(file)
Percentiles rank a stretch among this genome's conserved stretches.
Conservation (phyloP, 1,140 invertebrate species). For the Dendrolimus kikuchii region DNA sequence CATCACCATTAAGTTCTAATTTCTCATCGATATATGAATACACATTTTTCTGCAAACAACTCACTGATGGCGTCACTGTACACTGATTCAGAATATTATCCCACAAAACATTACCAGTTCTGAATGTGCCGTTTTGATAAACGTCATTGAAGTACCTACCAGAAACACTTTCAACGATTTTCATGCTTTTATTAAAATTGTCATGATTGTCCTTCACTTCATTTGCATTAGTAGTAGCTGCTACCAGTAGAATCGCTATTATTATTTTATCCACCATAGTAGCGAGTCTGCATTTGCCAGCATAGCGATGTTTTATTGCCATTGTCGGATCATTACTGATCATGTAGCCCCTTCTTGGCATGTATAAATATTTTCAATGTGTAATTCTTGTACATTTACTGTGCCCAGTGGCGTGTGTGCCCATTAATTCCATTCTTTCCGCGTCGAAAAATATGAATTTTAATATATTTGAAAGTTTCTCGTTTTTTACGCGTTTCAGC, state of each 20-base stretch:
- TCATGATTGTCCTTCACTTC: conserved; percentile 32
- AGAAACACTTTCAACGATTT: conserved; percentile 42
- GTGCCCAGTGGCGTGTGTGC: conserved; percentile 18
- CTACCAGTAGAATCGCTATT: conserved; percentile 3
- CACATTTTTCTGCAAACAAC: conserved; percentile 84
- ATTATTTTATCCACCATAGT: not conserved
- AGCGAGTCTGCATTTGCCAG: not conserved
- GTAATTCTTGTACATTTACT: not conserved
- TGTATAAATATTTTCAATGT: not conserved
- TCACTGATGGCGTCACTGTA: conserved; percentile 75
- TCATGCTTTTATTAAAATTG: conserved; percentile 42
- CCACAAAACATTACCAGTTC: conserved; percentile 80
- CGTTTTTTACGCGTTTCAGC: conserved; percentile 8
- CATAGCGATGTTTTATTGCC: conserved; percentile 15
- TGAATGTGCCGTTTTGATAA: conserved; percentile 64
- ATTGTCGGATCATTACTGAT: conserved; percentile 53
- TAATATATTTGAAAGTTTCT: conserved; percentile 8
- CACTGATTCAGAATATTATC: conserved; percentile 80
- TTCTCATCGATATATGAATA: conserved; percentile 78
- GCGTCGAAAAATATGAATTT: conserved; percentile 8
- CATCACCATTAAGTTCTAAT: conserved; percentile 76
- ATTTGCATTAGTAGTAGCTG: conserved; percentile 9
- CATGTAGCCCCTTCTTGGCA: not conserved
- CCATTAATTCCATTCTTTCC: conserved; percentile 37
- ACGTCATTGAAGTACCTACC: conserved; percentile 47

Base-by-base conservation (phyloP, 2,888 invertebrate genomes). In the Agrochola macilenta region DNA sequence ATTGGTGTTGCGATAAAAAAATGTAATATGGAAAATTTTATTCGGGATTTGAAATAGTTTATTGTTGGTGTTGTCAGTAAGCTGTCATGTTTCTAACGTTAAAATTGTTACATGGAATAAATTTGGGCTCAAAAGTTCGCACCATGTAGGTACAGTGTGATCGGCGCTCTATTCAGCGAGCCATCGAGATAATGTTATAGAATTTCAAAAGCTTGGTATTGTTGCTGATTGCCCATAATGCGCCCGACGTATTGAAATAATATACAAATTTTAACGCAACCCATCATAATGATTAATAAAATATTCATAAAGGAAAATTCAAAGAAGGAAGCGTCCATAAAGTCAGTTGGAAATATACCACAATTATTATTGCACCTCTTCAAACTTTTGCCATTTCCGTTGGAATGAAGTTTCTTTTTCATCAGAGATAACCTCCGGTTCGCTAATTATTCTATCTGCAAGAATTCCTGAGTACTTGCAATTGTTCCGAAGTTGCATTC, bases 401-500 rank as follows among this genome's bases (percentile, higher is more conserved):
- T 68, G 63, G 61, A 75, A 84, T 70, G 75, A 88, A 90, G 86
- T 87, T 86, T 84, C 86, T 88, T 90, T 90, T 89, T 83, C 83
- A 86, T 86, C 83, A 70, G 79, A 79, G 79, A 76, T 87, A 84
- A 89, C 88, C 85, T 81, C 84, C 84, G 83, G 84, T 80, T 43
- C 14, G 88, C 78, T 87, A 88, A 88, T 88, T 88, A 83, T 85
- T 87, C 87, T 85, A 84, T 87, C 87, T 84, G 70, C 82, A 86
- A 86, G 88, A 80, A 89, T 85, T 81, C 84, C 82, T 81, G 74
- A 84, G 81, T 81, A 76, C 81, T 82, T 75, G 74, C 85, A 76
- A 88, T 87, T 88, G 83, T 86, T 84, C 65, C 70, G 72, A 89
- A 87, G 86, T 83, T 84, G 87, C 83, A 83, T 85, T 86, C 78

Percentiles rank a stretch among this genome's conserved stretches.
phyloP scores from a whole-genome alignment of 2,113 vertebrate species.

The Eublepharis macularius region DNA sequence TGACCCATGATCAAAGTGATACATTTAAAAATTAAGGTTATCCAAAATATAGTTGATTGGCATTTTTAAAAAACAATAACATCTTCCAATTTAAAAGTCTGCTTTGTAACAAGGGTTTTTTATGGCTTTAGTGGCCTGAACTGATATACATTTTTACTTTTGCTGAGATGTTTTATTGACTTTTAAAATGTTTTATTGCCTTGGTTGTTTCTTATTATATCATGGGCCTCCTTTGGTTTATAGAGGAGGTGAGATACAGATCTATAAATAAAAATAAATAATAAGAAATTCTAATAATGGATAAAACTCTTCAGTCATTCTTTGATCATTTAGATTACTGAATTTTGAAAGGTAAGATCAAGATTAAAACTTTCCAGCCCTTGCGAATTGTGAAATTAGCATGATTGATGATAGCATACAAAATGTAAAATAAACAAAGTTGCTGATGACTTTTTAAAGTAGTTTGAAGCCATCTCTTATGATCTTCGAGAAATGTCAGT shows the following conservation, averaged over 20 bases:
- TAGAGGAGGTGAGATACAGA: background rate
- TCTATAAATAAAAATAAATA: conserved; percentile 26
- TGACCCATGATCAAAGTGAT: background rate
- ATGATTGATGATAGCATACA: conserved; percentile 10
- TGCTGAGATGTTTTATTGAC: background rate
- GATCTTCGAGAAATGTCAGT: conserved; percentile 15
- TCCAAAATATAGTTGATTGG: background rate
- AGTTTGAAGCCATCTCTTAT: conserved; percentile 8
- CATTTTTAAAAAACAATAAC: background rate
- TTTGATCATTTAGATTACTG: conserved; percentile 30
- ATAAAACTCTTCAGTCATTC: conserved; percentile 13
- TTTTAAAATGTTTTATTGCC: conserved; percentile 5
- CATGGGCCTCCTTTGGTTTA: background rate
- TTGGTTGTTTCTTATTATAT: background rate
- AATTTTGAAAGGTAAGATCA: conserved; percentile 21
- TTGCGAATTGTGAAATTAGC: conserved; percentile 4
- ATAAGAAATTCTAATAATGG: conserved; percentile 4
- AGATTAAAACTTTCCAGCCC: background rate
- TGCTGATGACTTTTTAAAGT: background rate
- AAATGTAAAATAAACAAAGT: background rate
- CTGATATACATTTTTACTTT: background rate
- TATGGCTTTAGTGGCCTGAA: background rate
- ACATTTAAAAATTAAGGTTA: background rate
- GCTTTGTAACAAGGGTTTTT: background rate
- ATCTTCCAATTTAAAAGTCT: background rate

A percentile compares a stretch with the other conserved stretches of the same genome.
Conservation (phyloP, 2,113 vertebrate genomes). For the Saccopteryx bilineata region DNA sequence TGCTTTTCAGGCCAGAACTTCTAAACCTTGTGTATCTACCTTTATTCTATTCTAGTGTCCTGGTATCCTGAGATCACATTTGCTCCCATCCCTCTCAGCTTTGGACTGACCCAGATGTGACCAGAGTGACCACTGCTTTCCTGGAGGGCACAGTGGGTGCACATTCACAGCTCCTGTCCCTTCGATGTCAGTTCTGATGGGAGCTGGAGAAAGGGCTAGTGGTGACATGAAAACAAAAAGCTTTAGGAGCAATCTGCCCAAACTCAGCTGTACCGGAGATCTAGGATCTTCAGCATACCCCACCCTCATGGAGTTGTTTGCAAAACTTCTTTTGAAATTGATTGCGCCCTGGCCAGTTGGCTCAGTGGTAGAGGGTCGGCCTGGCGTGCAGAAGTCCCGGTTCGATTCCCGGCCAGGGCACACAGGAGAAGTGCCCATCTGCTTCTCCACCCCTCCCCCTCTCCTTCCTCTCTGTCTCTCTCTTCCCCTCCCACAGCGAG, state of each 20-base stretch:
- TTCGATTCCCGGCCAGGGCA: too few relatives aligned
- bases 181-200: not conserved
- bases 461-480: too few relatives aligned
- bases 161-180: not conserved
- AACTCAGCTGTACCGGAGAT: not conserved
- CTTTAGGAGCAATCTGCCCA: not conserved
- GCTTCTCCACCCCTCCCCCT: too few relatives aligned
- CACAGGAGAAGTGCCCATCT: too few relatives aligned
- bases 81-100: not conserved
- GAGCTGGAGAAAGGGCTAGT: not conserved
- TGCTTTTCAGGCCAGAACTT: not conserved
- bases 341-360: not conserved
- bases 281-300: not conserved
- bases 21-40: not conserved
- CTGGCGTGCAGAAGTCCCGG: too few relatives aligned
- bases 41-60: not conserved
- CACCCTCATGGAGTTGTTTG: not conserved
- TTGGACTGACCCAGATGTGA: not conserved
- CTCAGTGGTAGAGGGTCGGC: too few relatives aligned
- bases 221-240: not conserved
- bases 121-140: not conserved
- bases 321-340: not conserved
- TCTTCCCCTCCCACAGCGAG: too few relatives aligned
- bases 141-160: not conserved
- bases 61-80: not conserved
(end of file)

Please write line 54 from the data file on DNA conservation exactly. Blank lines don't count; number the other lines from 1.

- CATGGGCCTCCTTTGGTTTA: background rate